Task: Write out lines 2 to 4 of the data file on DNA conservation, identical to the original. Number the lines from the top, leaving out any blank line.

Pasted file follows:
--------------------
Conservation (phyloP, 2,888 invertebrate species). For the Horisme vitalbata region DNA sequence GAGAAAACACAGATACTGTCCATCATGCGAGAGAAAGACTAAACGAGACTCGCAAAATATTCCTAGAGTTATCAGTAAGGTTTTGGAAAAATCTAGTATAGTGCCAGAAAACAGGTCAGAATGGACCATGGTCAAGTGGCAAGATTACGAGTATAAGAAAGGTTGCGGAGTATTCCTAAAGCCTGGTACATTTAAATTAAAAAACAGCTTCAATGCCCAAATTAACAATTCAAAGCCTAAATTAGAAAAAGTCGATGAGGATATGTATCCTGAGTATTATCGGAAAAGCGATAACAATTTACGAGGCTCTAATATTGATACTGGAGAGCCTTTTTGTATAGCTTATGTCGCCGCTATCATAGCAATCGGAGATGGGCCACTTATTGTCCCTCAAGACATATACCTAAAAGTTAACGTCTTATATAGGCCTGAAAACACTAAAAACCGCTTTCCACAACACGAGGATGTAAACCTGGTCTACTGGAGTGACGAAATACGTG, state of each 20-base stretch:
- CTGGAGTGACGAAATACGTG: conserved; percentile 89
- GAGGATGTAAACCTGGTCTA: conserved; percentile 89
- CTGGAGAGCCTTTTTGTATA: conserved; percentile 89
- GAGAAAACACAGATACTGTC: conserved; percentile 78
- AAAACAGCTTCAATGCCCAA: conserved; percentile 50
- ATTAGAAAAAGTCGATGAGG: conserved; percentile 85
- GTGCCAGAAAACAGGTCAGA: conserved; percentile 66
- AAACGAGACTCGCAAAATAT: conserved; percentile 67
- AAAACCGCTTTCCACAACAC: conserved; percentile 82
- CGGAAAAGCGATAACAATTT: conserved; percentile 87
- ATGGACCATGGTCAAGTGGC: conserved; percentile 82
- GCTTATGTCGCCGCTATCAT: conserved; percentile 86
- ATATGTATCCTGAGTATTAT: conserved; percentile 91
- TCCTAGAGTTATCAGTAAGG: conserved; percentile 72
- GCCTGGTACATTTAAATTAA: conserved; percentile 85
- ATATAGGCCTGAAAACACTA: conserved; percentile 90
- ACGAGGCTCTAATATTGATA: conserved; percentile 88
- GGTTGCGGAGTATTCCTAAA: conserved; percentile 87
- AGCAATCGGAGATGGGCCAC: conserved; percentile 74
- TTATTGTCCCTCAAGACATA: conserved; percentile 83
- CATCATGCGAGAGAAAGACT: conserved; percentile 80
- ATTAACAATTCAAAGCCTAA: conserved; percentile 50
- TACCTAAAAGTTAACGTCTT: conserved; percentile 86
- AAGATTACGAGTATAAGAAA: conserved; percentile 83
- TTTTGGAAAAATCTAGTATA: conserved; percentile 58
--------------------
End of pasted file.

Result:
- CTGGAGTGACGAAATACGTG: conserved; percentile 89
- GAGGATGTAAACCTGGTCTA: conserved; percentile 89
- CTGGAGAGCCTTTTTGTATA: conserved; percentile 89